(San Francisco, CA)—A large increase in sand mining in San Francisco Bay was approved in mid-October by the State Lands Commission. The approval came despite findings by scientists at the U.S. Geological Survey that increased sand mining will exacerbate the already-serious problem of erosion at Ocean Beach.
Sand miners dredge the floor of the central Bay to collect sand to be used locally to make concrete. Sand from the Bay is normally washed out the Golden Gate and some is deposited on San Francisco’s Ocean Beach. The beach is already eroding, in part due to the effects of past sand mining; further erosion could threaten the Great Highway and a major city sewer line.
“San Francisco should not have to spend up to $343 million to fight erosion of Ocean Beach when sustainable alternatives allow us to meet regional demand for sand and concrete,” said Ian Wren, Baykeeper Staff Scientist.
The supply of sand on the Bay floor should be replenished each year as sand is washed down from rivers and the Delta. San Francisco Baykeeper urged the State Lands Commission to set sand mining limits that keep the resource from being depleted, but the Commission refused to consider this option. Up to 2 million cubic meters of sand is extracted every year.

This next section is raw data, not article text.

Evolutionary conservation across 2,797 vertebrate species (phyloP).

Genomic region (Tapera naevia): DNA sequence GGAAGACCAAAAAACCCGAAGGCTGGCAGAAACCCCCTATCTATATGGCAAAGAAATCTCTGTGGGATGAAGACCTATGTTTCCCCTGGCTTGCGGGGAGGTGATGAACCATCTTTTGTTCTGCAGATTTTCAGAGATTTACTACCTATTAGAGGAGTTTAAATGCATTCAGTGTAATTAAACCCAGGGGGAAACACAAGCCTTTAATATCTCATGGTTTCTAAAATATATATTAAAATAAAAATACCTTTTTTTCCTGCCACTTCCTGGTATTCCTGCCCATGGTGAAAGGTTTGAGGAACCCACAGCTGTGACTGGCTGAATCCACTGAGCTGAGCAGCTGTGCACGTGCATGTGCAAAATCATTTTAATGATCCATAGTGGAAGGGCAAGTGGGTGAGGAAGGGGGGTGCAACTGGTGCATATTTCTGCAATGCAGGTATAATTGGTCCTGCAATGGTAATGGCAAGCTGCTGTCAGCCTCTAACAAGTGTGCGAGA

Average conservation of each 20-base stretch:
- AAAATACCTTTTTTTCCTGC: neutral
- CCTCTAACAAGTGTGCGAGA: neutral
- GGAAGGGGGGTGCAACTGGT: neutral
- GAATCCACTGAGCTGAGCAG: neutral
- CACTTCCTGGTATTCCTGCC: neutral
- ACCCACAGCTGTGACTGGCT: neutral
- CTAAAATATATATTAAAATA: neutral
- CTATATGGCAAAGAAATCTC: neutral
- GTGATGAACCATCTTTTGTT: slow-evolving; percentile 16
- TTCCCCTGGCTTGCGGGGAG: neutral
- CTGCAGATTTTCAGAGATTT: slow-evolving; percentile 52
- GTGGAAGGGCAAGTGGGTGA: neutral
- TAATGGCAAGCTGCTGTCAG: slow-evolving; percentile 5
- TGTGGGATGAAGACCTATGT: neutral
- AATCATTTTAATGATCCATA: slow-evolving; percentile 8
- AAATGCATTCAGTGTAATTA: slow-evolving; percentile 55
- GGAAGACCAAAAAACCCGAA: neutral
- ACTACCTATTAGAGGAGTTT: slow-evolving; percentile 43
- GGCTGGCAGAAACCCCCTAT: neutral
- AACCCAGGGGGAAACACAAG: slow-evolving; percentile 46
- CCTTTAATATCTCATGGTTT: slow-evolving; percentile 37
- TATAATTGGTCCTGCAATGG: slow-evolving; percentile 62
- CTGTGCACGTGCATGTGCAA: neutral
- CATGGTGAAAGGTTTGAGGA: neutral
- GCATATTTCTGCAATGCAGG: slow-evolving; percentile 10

The State Lands Commission’s action permits a 43% increase over the amount of sand removed from the Bay between 2002 and 2007, years when the amounts removed were already unusually high.
“The State Lands Commission relied on poor science and inadequate environmental review when they made this decision,” said Wren. “Erosion at Ocean Beach has been an issue of concern for years, yet regulators have failed to connect the dots back to sand mining in the Bay.”
The proposed increase in sand mining still needs approval from several additional regulatory agencies, including the Bay Conservation and Development Commission (BCDC). “We hope BCDC will insist on sustainable rates of sand mining that won’t deplete this resource or cause erosion of Ocean Beach,” said Wren.